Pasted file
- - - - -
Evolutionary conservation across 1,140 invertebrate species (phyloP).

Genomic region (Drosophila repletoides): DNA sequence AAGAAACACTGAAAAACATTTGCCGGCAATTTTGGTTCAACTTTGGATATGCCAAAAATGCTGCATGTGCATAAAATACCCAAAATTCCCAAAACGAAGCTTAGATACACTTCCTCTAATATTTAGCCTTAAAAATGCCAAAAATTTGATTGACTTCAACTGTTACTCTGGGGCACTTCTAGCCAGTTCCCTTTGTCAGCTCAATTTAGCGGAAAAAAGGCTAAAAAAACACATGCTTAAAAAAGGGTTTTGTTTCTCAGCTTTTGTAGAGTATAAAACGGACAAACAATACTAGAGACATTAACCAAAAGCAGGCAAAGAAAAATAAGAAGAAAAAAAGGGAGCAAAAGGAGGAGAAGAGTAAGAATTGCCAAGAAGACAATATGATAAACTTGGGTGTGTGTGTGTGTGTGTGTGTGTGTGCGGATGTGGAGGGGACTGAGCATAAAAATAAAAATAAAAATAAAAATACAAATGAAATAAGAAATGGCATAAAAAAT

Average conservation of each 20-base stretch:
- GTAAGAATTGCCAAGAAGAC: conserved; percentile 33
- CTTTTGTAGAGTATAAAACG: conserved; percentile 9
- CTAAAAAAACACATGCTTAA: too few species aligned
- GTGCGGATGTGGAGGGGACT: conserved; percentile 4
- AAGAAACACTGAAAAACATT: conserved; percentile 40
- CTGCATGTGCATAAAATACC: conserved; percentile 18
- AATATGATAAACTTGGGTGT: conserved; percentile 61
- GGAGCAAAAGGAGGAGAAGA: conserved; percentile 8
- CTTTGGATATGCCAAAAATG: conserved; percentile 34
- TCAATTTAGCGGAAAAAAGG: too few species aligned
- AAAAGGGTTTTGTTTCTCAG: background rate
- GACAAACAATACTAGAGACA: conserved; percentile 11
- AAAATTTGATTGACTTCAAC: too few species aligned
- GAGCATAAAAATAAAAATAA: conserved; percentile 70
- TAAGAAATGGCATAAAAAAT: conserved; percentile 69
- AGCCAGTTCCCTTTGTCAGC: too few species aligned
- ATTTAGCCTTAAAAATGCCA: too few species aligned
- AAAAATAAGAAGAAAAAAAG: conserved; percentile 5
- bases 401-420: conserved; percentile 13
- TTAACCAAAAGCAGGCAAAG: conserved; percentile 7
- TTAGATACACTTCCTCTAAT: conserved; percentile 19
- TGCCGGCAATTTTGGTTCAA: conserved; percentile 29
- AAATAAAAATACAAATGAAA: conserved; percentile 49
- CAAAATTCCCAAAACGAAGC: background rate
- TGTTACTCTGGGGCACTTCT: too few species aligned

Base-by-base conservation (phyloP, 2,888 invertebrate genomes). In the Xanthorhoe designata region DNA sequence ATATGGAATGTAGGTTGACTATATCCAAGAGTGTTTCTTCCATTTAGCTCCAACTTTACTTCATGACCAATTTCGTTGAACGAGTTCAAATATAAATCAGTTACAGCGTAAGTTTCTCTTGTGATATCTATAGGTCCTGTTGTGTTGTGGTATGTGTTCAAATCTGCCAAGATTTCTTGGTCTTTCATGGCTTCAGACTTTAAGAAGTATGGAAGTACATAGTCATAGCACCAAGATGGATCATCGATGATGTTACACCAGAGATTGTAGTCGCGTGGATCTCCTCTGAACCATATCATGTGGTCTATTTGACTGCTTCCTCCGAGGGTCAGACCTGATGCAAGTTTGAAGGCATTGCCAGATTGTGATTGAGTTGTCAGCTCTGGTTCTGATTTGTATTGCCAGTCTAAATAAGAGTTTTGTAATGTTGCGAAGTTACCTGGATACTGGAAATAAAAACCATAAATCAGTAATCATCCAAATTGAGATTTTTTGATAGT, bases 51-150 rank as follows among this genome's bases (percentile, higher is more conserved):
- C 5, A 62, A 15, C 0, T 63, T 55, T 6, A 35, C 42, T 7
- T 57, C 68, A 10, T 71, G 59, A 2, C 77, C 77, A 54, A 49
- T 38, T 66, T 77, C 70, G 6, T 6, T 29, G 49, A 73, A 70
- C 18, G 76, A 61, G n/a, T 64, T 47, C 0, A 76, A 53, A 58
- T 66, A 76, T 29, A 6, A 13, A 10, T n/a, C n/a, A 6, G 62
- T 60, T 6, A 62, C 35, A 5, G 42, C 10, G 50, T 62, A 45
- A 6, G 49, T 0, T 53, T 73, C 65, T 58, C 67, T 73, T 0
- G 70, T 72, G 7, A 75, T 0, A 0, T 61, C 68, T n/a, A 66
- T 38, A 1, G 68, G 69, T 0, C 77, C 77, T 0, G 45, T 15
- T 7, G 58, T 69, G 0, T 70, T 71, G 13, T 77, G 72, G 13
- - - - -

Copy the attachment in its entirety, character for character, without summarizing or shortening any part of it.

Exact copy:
Evolutionary conservation across 1,140 invertebrate species (phyloP).

Genomic region (Drosophila repletoides): DNA sequence AAGAAACACTGAAAAACATTTGCCGGCAATTTTGGTTCAACTTTGGATATGCCAAAAATGCTGCATGTGCATAAAATACCCAAAATTCCCAAAACGAAGCTTAGATACACTTCCTCTAATATTTAGCCTTAAAAATGCCAAAAATTTGATTGACTTCAACTGTTACTCTGGGGCACTTCTAGCCAGTTCCCTTTGTCAGCTCAATTTAGCGGAAAAAAGGCTAAAAAAACACATGCTTAAAAAAGGGTTTTGTTTCTCAGCTTTTGTAGAGTATAAAACGGACAAACAATACTAGAGACATTAACCAAAAGCAGGCAAAGAAAAATAAGAAGAAAAAAAGGGAGCAAAAGGAGGAGAAGAGTAAGAATTGCCAAGAAGACAATATGATAAACTTGGGTGTGTGTGTGTGTGTGTGTGTGTGTGCGGATGTGGAGGGGACTGAGCATAAAAATAAAAATAAAAATAAAAATACAAATGAAATAAGAAATGGCATAAAAAAT

Average conservation of each 20-base stretch:
- GTAAGAATTGCCAAGAAGAC: conserved; percentile 33
- CTTTTGTAGAGTATAAAACG: conserved; percentile 9
- CTAAAAAAACACATGCTTAA: too few species aligned
- GTGCGGATGTGGAGGGGACT: conserved; percentile 4
- AAGAAACACTGAAAAACATT: conserved; percentile 40
- CTGCATGTGCATAAAATACC: conserved; percentile 18
- AATATGATAAACTTGGGTGT: conserved; percentile 61
- GGAGCAAAAGGAGGAGAAGA: conserved; percentile 8
- CTTTGGATATGCCAAAAATG: conserved; percentile 34
- TCAATTTAGCGGAAAAAAGG: too few species aligned
- AAAAGGGTTTTGTTTCTCAG: background rate
- GACAAACAATACTAGAGACA: conserved; percentile 11
- AAAATTTGATTGACTTCAAC: too few species aligned
- GAGCATAAAAATAAAAATAA: conserved; percentile 70
- TAAGAAATGGCATAAAAAAT: conserved; percentile 69
- AGCCAGTTCCCTTTGTCAGC: too few species aligned
- ATTTAGCCTTAAAAATGCCA: too few species aligned
- AAAAATAAGAAGAAAAAAAG: conserved; percentile 5
- bases 401-420: conserved; percentile 13
- TTAACCAAAAGCAGGCAAAG: conserved; percentile 7
- TTAGATACACTTCCTCTAAT: conserved; percentile 19
- TGCCGGCAATTTTGGTTCAA: conserved; percentile 29
- AAATAAAAATACAAATGAAA: conserved; percentile 49
- CAAAATTCCCAAAACGAAGC: background rate
- TGTTACTCTGGGGCACTTCT: too few species aligned

Base-by-base conservation (phyloP, 2,888 invertebrate genomes). In the Xanthorhoe designata region DNA sequence ATATGGAATGTAGGTTGACTATATCCAAGAGTGTTTCTTCCATTTAGCTCCAACTTTACTTCATGACCAATTTCGTTGAACGAGTTCAAATATAAATCAGTTACAGCGTAAGTTTCTCTTGTGATATCTATAGGTCCTGTTGTGTTGTGGTATGTGTTCAAATCTGCCAAGATTTCTTGGTCTTTCATGGCTTCAGACTTTAAGAAGTATGGAAGTACATAGTCATAGCACCAAGATGGATCATCGATGATGTTACACCAGAGATTGTAGTCGCGTGGATCTCCTCTGAACCATATCATGTGGTCTATTTGACTGCTTCCTCCGAGGGTCAGACCTGATGCAAGTTTGAAGGCATTGCCAGATTGTGATTGAGTTGTCAGCTCTGGTTCTGATTTGTATTGCCAGTCTAAATAAGAGTTTTGTAATGTTGCGAAGTTACCTGGATACTGGAAATAAAAACCATAAATCAGTAATCATCCAAATTGAGATTTTTTGATAGT, bases 51-150 rank as follows among this genome's bases (percentile, higher is more conserved):
- C 5, A 62, A 15, C 0, T 63, T 55, T 6, A 35, C 42, T 7
- T 57, C 68, A 10, T 71, G 59, A 2, C 77, C 77, A 54, A 49
- T 38, T 66, T 77, C 70, G 6, T 6, T 29, G 49, A 73, A 70
- C 18, G 76, A 61, G n/a, T 64, T 47, C 0, A 76, A 53, A 58
- T 66, A 76, T 29, A 6, A 13, A 10, T n/a, C n/a, A 6, G 62
- T 60, T 6, A 62, C 35, A 5, G 42, C 10, G 50, T 62, A 45
- A 6, G 49, T 0, T 53, T 73, C 65, T 58, C 67, T 73, T 0
- G 70, T 72, G 7, A 75, T 0, A 0, T 61, C 68, T n/a, A 66
- T 38, A 1, G 68, G 69, T 0, C 77, C 77, T 0, G 45, T 15
- T 7, G 58, T 69, G 0, T 70, T 71, G 13, T 77, G 72, G 13